Review your boat’s fire safety plan with guests prior to getting underway, and hold fire drills regularly to ensure everyone knows what to do in the event of an emergency. Post simple instructions and provide training on operation of VHF radios and how to determine vessel location (reading coordinates from a chartplotter, for example). Explain how to use your fire extinguishers.

In An Emergency, Remember "PASS"

The typical manual fire extinguisher works by following these four steps:

1. P: PULL the safety pin.

2. A: AIM the extinguisher at the base of the fire.

3. S: SQUEEZE the handle.

4. S: SWEEP the hose from side to side while discharging.

If You Face A Fire

Depending on its size, if a fire occurs while in a marina, it may be best to evacuate the boat, dial 911, and let professional firefighters handle it. Remember, fire extinguishers are small, quick fixes. If you can’t put out the fire with one extinguisher (two at the most), get out.

For fires away from the dock, you’ll have to be more self-reliant, as evacuation will be more difficult and assistance likely longer in coming. Your response when dealing with an onboard fire while anchored or underway will ultimately be determined by existing conditions (type of fire, location, etc.). However, in general, one of the first steps should be notifying the Coast Guard utilizing VHF Channel 16. Letting someone know you’re in trouble sooner rather than later gives rescue agencies (or good Samaritans nearby) a quicker response time should assistance be needed. Once contact is established, pass crucial information as quickly as possible (location, type and size of vessel, number of people on board, boat name, etc) as there might not be a second chance should the fire knock out your electronics (another reason to have a handheld VHF fully charged at all times).

If the fire occurs while underway, stop the boat, paying attention to your surroundings, while maneuvering to avoid other vessels, to the extent possible. If the fire is in the engine room, one of the worst things to do is the first thing everyone wants to do: open up the compartment to see what’s going on. Don’t do it. You’ll only provide additional oxygen, which can turn a smoldering fire into an abandon-ship-type conflagration. It can also overcome you with fumes.

The best way to fight an engine-room fire is having an appropriately sized, clean-agent automatic extinguisher system mounted within the engine compartment. “Automatic” is a key word here, but there should also be a manual discharge control located outside the engine compartment (normally at the helm) so that the unit can be immediately discharged in the event you or a crewmember become aware of a fire before the auto-release mechanism kicks in.

If you don’t have an engine-room fire-suppression system, fire ports should be installed to fight engine fires. These are small ports or openings that allow you to discharge a portable, clean-agent fire extinguisher (such as Halotron) directly into the engine room without opening hatches or access panels. Ensure your fire port is big enough to accept the extinguisher nozzle, can be opened or accessed from outside the engine compartment, and is located so that the portable fire extinguisher can be properly discharged in accordance with the manufacturer’s instructions (able to be discharged in an upright position, etc.). These extinguishers should be clearly marked for engine-room use only and mounted near the fire port.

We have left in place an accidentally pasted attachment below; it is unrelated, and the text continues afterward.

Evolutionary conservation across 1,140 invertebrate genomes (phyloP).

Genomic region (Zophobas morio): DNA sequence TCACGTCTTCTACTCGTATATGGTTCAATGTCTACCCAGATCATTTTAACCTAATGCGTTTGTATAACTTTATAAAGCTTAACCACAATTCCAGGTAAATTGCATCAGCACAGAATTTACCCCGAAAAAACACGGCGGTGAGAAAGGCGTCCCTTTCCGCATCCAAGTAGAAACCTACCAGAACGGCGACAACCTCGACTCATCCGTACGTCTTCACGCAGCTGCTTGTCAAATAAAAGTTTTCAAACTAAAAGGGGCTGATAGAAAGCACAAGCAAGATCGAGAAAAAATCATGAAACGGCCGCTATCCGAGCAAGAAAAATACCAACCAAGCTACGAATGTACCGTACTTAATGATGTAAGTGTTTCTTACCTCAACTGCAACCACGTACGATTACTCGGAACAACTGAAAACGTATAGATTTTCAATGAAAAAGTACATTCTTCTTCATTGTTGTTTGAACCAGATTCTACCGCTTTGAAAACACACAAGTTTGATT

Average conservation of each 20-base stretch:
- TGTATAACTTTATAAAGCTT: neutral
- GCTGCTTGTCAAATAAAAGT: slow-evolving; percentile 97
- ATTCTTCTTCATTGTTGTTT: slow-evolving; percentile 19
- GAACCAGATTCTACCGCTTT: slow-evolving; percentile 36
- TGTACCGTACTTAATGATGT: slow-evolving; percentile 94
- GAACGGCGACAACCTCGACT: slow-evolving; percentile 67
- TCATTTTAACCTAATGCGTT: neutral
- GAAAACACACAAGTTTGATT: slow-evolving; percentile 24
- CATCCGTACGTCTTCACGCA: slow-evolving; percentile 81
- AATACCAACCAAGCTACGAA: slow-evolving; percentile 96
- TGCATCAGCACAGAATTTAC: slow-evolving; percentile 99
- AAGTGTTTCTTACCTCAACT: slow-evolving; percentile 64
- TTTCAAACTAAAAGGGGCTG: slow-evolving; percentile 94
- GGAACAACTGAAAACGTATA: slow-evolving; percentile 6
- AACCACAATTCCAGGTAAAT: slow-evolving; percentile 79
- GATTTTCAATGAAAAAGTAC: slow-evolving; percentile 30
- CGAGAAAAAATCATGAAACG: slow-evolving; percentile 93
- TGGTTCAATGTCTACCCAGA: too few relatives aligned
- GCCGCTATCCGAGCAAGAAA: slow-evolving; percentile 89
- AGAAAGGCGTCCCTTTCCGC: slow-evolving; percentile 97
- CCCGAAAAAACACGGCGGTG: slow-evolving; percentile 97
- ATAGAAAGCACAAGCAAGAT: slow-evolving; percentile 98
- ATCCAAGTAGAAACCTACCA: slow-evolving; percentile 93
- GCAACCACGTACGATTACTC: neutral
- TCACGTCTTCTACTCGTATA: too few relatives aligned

Whether you use a portable unit and fire port or an automatic extinguisher, shut down the engine as soon as possible. Wind from boat movement can spread the fire. And importantly, a running engine can pump fire suppressant out of the engine compartment while continuing to suck in fresh air. It may also be feeding the fire with fuel. Most automatic units have an option for installing an automatic engine shutdown, an excellent idea that should be seriously considered. As clean-agent units kill the fire without damaging the engine and components, boaters can often restart their engines (after locating and correcting the initial problem) and return to port under their own power.

The 6 Most Common Ways Boat Fires Start

If every boater paid attention to these six potential problems, more than a third of all fires aboard boats would be prevented. Here are some real-life lessons from BoatUS:

  • 26% Off-The-Boat Sources: Most fires start when something else goes up in flames; the boat next to yours, the marina, a garage, or even a neighbor’s house.
  • 20% Engine Electrical: For boats older than 25 years, old wiring harnesses take a disproportionate chunk of the blame here. Inspect them for damage.
  • 15% Other DC Electrical: The most common cause of battery-related fires is faulty installation of batteries — reversing the positive and negative cables. Take a picture before removing, and use red fingernail polish to mark the positive lug.
  • 12% AC Electrical: Most of these fires start between the shore-power pedestal and the boat’s shore-power inlet. Inspect the shore-power cord monthly.
  • 9% Engine Issues: These start typically from overheating due to a blocked raw-water intake or worn-out impeller. Replace the impeller every other year.
  • 8% Outboard Electrics: On older outboards, by far the most common cause of fires is the voltage regulator. Once it hits 15 years old, replace it.

Frank Lanier

Contributing Editor, BoatUS Magazine

About Vessel Vanguard